Butter Rum Cartoon

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Monday, February 18, 2008


Billy (left) and Me (right)

They said I ran away from home in Everett when I was three. It's not true. I only wanted to see the giant Santa Claus again at the Northgate Shopping Center in Seattle. It was an awesome spectacle for a child--a Santa so big that a gift shop could fit in his shoe! And I wanted my friend, Billy Borsheim, who lived next door, to see it. So one day the two of us left on our quest. I didn't realize that Northgate was thirty-five miles away, nor did I think there was anything wrong with going to see Santa in June. I did know, however, even at three, that we needed to walk down the hill a few blocks to Broadway and turn right, and that would take us to Seattle.

So Billy and I walked down the alley between our houses until we got to the street, then turned left to walk down to Broadway. By the time we reached this busy thoroughfare (which was the main highway; there were no freeways then), I had to pee. Across Broadway was a gas station, and I knew gas stations had restrooms, so we carefully made our way across. I asked the gas station man if I could use his restroom, and he told us to wait. We waited, and it wasn't long before a policeman came in. The policeman had us get into the back of his car, and he asked us where we lived. Neither of us could tell him. So he drove up and down the Everett streets, hoping.

After a time, I saw my house, and said, "Hey, you just passed my house!" The cop screeched to a stop on Colby Avenue, and backed up, parking in front of my home. My Mom came out onto the porch, and I got out of the police car and waddled to her. I waddled, because they had never let me use that gas station restroom, and so I wet my pants in the back of the police car. In those days, car seats were covered with fabric, and there was a big, wet, dark spot where I had been sitting.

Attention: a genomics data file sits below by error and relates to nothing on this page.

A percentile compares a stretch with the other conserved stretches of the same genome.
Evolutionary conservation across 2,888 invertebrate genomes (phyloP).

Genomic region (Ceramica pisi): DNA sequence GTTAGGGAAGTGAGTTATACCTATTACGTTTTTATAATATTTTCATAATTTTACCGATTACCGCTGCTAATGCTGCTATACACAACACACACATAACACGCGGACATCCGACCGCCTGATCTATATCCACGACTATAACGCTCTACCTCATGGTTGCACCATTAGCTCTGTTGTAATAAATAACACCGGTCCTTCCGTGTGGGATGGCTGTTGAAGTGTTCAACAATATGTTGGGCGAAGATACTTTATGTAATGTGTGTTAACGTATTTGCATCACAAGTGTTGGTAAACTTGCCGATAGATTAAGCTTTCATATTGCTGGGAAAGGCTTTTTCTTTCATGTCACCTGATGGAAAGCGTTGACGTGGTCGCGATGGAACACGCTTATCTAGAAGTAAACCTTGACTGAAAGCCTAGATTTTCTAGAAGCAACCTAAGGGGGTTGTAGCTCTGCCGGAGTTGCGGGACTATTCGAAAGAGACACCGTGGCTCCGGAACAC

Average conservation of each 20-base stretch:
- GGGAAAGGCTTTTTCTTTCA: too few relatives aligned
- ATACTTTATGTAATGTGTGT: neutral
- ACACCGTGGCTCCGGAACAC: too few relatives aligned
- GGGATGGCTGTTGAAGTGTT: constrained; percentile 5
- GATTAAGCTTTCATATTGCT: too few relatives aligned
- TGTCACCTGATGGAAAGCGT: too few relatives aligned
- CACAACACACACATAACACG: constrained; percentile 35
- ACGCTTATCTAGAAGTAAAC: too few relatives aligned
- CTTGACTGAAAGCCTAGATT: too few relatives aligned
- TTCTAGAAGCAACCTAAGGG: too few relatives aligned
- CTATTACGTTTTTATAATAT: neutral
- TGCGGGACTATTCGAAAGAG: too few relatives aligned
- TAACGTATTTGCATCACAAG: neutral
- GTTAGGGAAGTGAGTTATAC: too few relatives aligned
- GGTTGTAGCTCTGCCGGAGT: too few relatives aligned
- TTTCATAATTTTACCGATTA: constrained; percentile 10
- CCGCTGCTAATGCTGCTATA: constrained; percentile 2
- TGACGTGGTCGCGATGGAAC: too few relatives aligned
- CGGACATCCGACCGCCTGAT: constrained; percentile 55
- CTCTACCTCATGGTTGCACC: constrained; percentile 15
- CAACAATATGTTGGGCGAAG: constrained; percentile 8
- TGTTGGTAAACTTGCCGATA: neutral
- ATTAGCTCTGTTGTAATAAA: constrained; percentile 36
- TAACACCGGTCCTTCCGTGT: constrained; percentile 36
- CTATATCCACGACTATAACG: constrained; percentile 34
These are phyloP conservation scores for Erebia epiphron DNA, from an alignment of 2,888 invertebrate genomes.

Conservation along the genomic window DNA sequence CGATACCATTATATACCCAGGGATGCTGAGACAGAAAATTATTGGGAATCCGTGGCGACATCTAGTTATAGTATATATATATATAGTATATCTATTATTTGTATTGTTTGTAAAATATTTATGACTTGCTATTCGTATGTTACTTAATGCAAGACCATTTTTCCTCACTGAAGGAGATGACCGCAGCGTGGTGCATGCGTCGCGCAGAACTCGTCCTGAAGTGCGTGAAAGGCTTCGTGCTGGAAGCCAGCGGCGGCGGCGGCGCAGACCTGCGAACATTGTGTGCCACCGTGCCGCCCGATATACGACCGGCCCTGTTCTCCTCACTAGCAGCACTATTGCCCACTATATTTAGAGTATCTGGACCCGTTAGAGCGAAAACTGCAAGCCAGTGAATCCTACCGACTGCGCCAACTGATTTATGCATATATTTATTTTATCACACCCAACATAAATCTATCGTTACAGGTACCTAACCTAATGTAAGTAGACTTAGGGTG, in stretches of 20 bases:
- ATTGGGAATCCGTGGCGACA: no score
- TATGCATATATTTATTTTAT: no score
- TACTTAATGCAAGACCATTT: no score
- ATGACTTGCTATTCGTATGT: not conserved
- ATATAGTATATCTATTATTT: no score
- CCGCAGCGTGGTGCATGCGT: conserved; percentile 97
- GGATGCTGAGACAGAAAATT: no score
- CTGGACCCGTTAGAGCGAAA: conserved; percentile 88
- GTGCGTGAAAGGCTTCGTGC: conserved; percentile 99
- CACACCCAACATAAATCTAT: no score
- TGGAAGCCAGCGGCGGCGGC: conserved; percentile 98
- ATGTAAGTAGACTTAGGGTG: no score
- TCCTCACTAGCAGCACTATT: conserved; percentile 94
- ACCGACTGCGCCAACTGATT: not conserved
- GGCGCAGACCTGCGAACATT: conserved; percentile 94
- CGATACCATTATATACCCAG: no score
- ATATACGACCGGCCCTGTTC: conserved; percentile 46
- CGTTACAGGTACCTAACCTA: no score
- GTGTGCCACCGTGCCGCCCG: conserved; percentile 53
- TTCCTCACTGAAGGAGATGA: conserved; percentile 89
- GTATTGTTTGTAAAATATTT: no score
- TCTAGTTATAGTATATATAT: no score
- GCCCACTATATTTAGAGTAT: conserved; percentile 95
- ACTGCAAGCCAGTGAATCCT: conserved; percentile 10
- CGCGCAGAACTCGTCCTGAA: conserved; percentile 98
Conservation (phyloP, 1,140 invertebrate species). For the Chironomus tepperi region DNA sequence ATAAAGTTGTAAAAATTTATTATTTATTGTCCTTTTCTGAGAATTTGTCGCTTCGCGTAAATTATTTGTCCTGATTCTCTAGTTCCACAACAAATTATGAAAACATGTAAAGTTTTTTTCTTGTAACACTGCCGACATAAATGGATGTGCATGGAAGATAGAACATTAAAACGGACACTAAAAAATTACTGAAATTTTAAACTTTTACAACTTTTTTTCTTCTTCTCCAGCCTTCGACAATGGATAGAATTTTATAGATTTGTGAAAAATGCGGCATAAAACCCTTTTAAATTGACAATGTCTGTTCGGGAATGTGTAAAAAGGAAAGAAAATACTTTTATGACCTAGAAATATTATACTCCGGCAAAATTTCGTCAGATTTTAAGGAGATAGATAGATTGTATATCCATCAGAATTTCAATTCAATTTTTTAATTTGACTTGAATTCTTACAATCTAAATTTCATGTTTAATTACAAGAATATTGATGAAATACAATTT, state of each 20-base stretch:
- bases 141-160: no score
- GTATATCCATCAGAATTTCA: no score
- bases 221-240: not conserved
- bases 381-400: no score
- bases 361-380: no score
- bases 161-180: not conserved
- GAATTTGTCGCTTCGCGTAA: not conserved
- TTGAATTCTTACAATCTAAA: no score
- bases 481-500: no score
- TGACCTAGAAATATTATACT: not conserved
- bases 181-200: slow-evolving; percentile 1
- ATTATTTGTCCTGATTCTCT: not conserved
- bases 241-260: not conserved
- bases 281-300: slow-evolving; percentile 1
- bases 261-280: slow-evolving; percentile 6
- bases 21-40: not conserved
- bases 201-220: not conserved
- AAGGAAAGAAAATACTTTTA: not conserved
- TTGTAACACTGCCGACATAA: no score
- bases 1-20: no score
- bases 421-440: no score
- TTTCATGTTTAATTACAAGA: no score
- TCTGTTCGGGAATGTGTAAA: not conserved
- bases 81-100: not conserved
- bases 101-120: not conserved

That's what I remember of the adventure. But almost thirty years later I managed to locate my childhood friend, Billy Borsheim, still living in the area. He came over to visit, and we looked through old photos together, including the one of the igloo of snow we had built together--the one that, when Billy had crawled inside, I jumped on top of and caved it in on him. Anyway, Billy's memory of our journey was a bit different. The main thing he remembered was that, after we reached the end of the alley and turned left and were walking down the sidewalk, we passed a house with the front door open. I pointed the open door out to him, and said, "See that house?"
"Yes," he replied.

"Witches live in that house!" I warned him.

And while we passed by, he stared at that open door and was so terrified that it bothered him for years.

Yep, they said I ran away from home when I was three. But it's not true.

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